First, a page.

Subsequent books more or less follow similar themes: In The Bounces of Cynthiann', 1950, A family of children arrive as orphans at the end of the Oregon Trail. Cynthiann’ was the first name of Lampman’s home town of Dallas. The Bounces were real children who arrived over the Southern Route discovered by Mose Harris, which later became called the Applegate Trail, in 1847; they had become orphaned in a flooded creek in Southern Oregon in November, and reached Dallas on Christmas Eve, where they were assigned to the care of Jesse Applegate.
In Captain Apple's Ghost, 1950, a ghost returns to his former home and helps to preserve it as a children’s museum.
By this time, Lampman had found her stride; she quit her job at KEX and wrote full time. She also married her second husband Wilfrid Bronson, who was and is well known as a children’s book artist. Doubleday felt they did not want more than two books a year from her as Lampman, so she began to write occasional books as “Lynn Bronson”, including her next book, Timberland Adventure.
Three later titles of particular note are City Under the Back Steps, The Shy Stegosaurus of Cricket Creek, and Rusty's Space Ship. These three are very difficult to find, much sought after, and usually quite expensive when found. My favorite, Tree Wagon, was a Weekly Reader selection, so it is possible to find good hardcover copies inexpensively; quite a nice story.
Like her subjects, Lampman gradually explored new areas. Her later books included migrant workers, Mexican history, unwed mothers, and many additions to her lasting interest in Native Americans. Most are around 200-225 pages; the shortest book is Bargain Bride at 188 pp, and the longest is 263 pp.
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A list, with a few comments from our database.
Crazy Creek. Doubleday, 1948; 213 pp.
Treasure Mountain. Doubleday, 1949; 207 pp. See description above.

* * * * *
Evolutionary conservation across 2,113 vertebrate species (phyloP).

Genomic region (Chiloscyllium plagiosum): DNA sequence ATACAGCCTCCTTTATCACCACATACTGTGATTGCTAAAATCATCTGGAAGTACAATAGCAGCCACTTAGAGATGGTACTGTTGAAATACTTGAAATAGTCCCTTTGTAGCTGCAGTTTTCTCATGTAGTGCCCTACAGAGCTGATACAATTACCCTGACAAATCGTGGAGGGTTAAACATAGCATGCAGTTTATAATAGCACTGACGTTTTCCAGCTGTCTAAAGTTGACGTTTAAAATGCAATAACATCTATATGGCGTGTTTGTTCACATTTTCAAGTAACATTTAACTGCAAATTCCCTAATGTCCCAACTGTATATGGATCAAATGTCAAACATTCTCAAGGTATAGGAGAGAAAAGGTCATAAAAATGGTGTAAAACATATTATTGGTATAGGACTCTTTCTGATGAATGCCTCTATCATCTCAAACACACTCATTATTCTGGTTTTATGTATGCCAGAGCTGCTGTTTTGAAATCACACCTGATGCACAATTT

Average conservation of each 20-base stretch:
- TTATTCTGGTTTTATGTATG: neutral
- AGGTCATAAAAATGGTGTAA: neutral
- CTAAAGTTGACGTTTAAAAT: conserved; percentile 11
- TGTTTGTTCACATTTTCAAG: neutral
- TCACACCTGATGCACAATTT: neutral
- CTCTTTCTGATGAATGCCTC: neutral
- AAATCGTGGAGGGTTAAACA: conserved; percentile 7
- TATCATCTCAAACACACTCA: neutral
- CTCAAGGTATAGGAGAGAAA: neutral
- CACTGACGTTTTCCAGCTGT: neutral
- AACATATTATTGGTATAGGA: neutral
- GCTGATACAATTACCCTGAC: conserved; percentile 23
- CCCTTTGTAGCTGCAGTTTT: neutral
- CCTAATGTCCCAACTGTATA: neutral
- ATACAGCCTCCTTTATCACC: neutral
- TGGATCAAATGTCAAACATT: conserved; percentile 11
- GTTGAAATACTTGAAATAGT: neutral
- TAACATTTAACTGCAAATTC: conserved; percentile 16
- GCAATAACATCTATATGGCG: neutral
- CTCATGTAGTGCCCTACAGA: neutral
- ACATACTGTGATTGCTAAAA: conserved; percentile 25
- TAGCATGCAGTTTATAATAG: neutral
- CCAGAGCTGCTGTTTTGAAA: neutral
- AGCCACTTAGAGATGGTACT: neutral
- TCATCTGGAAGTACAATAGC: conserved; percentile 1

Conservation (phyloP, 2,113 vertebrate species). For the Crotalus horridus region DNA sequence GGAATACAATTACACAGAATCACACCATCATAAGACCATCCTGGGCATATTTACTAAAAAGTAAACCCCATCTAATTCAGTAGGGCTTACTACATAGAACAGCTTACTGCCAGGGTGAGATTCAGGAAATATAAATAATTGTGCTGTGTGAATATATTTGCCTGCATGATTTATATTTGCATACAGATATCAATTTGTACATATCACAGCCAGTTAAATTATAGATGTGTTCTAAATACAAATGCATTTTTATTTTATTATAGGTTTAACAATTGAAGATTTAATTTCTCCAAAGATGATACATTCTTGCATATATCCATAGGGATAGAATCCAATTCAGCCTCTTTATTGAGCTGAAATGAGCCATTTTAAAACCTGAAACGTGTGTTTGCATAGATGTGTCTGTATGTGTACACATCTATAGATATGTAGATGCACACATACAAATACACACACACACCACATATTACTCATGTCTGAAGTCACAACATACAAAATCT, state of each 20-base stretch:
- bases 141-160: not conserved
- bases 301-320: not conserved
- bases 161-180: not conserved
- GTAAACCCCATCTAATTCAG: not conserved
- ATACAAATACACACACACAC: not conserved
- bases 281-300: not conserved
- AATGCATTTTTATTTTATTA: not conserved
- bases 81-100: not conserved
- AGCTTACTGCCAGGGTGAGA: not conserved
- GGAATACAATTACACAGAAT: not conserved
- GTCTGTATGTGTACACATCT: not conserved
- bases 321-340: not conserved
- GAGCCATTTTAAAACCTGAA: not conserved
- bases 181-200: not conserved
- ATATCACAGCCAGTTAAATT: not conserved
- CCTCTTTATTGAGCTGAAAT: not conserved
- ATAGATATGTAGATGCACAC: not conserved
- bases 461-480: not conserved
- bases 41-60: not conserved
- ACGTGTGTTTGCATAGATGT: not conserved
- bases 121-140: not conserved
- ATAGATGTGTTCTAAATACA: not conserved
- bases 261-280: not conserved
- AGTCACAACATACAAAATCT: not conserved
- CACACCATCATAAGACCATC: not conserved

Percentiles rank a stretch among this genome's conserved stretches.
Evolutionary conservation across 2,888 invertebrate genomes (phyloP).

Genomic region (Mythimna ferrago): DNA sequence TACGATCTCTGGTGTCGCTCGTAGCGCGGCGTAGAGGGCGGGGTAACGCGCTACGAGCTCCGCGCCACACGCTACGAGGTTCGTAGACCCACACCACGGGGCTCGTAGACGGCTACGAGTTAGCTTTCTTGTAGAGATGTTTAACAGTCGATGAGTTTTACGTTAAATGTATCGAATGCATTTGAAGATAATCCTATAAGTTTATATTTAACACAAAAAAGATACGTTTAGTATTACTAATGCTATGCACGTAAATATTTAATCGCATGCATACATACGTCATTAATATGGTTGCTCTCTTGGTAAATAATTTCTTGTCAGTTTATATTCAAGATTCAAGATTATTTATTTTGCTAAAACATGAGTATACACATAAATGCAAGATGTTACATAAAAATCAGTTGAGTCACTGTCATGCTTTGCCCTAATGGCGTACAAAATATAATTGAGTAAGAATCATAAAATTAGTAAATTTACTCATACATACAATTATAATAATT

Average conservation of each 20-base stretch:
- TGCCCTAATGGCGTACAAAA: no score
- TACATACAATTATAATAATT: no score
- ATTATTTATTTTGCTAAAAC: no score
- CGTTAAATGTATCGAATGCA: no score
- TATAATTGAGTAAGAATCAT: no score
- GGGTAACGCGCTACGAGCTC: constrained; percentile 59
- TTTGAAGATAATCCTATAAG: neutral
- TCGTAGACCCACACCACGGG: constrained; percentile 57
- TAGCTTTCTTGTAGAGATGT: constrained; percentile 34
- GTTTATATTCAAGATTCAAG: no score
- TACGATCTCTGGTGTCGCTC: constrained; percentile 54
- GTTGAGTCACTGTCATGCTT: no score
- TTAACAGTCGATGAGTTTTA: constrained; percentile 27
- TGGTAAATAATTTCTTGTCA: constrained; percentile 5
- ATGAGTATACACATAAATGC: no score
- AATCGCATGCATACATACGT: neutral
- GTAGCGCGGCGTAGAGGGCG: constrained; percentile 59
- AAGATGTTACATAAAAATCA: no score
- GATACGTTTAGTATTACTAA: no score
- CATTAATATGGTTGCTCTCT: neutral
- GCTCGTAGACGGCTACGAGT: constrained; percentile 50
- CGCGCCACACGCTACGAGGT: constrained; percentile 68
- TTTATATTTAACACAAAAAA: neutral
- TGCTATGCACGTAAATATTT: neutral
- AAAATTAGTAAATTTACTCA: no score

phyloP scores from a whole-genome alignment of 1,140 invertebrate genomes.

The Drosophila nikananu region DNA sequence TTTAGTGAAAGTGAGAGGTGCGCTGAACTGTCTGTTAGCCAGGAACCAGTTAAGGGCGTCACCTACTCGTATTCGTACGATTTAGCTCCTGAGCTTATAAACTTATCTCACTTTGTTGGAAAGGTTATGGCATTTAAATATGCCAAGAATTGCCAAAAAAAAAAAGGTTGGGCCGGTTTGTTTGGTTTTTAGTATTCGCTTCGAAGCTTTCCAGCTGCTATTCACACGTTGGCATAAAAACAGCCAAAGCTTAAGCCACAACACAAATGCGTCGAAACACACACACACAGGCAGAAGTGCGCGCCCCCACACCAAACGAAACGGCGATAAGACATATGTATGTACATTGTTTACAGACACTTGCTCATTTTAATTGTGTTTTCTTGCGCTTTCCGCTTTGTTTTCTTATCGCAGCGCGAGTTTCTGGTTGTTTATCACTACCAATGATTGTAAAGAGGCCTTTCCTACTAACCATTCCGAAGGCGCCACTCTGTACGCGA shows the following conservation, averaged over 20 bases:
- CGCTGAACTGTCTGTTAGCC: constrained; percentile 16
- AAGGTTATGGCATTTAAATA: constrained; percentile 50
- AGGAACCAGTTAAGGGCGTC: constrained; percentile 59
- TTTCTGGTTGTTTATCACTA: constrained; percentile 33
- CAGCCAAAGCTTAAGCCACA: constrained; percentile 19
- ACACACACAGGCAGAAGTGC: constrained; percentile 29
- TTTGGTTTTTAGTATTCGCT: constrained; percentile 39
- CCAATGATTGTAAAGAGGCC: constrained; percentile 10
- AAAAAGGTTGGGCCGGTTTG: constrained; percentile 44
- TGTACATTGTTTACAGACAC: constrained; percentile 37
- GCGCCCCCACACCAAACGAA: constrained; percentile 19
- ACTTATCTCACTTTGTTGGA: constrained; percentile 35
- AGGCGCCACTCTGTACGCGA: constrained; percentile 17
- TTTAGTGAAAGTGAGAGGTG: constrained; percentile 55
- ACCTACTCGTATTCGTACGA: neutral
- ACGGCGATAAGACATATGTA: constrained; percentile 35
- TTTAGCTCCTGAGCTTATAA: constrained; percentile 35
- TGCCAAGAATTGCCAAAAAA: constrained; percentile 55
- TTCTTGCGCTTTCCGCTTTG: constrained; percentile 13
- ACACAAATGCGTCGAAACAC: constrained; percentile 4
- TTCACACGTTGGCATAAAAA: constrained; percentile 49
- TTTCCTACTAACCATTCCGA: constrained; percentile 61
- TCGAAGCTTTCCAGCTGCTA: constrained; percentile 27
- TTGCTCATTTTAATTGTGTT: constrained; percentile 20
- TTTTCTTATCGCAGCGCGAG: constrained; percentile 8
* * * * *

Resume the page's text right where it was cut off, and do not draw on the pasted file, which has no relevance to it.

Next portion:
The Bounces of Cynthiann'. Doubleday, 1950.
(as Lynn Bronson) Timberland Adventure. Lippincott, 1950. Two boys adventure into the unsettled wilderness of early Southern Oregon.
(LB) Coyote Kid. Lippincott, 1951.
Elder Brother. Doubleday, 1951.
Captain Apple's Ghost. Doubleday, 1952.
(LB) Rogue's Valley. Lippincott, 1952. A boy, part of the miners' invasion of the Rogue Valley in the 1850's, becomes friends with an Indian lad during the "Rogue Indian Wars."
(LB) The Runaway. Lippincott, 1953. An early Oregon farm boy joins the army and is befriended by Captain Ulysses "Sam" Grant; including "an eerie adventure in the camp of the Calapooya Indians."
Tree Wagon. Doubleday, 1953. In my honest opinion, this is the best written of all Oregon Trail stories, child or adult: about the first nurseryman's family and their difficulties in bringing a large oak wagon of soil planted with hundreds of fruit trees. I’ve retold episodes from it many times.
Witch Doctor’s Son, Doubleday, 1954
The Shy Stegosaurus of Cricket Creek. Doubleday, 1955. Exploring the desert around their home, Jean and Judy find an amiable stegosaurus. George tries his best in all things, given his pea-sized brain, and helps them save their family ranch.
The Tilted Sombrero. Doubleday, 1956. During the Mexican Revolution the son of a wealthy landowner learns to survive though penniless and on his own. The longest and one of the scarcer of Lampman's titles.
(LB) Darcy's Harvest. Doubleday, 1956. Just as an all-important prune harvest is about to begin on their Oregon farm, Darcy's father has a car accident. Two wandering hitch-hikers help out, and, while Darcy is glad to have friends, she doesn't trust them. Teenage.
Navaho Sister. Doubleday, 1956. Story of a lonely Navajo girl at the Chemawa school in Oregon.
Rusty's Space Ship. Doubleday, 1957. As soon as Rusty and his sister build their wooden spaceship, a kid-sized lizard from outer space shows up looking for the metal saucer Rusty's tacked onto the nose. The lizard lifts the whole thing by brain power, but he's terribly absent-minded and can't really remember where he's going... so we get a tour of planets and moons of the solar system, filled with facts and fancy: on Mars one's step is very light and springy, it is cold and dusty and windy, and -- the canals are massive lines of ants going places! next stop is ... A much sought and hard to find title.
(LB) Popular Girl Doubleday, 1957.
Rock Hounds. Doubleday 1958. Set in a geology summer camp for an OMSI summer program, but struck me as didactic rather than engaging.
Special Year. Doubleday, 1959.